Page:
Neurologist Dr. Jonathan Fellus and neuroscientist Dr. Phil DeFina of International Brain Research Foundation, a non-profit which treats coma patients, joined John B. Wells to discuss their work helping people awaken from deep comas as well as the controversial case of 13-year-old Jahi McMath, who has been declared brain dead by her treating hospital after complications from a tonsillectomy.
There are more cells related to brain function than grains of sand on a beach or stars in the galaxy, DeFina revealed, noting that the brain is capable of reorganizing and overcoming major damage to multiple parts of this incredibly complex system. Fellus detailed various brain states, including minimally and reliably conscious states and brain death, when the brain no longer supports the basic functioning of the body. He pointed out that a person in a coma has closed eyes and no detectable awareness of self or environment. After the eyes open, usually within four to five weeks, the patient has entered a vegetative state, Fellus explained, adding that there are periods of wakefulness and sleep within this state but no awareness.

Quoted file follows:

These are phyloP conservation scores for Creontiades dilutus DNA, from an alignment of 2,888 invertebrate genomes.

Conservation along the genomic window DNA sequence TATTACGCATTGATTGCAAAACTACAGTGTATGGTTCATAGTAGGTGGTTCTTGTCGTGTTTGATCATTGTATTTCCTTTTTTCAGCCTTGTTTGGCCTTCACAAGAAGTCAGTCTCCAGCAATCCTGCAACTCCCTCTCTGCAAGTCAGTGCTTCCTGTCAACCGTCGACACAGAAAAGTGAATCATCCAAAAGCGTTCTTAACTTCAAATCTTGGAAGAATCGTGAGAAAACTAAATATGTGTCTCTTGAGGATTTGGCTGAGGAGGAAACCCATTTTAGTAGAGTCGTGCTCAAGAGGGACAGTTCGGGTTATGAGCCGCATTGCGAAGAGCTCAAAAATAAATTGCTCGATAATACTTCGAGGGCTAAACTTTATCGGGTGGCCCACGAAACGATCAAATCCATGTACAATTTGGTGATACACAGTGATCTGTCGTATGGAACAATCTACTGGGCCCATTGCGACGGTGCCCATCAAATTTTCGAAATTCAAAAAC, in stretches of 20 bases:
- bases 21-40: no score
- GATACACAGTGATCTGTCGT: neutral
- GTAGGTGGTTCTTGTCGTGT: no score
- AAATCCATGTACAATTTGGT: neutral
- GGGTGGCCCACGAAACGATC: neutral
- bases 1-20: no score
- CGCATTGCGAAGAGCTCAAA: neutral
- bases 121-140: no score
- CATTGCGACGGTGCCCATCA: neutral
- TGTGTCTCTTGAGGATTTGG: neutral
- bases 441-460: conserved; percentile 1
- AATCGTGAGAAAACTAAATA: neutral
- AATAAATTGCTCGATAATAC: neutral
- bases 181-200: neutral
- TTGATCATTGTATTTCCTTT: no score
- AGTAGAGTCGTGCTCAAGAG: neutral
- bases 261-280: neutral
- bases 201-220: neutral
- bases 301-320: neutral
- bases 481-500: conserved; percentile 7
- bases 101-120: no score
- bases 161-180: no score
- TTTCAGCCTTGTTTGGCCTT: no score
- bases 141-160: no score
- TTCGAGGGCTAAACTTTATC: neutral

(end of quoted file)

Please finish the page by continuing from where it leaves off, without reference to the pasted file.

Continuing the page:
According to DeFina, between 35 to 50 percent of such patients are diagnosed incorrectly and without proper diagnosis and strategic intervention there is little hope for them to recover. "We've worked with over a hundred people and had a tremendous success rate in improving or recovering individuals who were not recoverable and were told could never improve," he said. After a patient has been assessed diagnostically the goal is to normalize as much as possible each damaged neuro-marker so the brain can reorganize itself and gain functioning on its own once again, Fellus added. DeFina announced that their protocol for treating persistent vegetative state has received FDA approval. The two also disclosed that the parents of Jahi McMath have consulted with them about their daughter and are interested in pursuing what they have done in similar cases.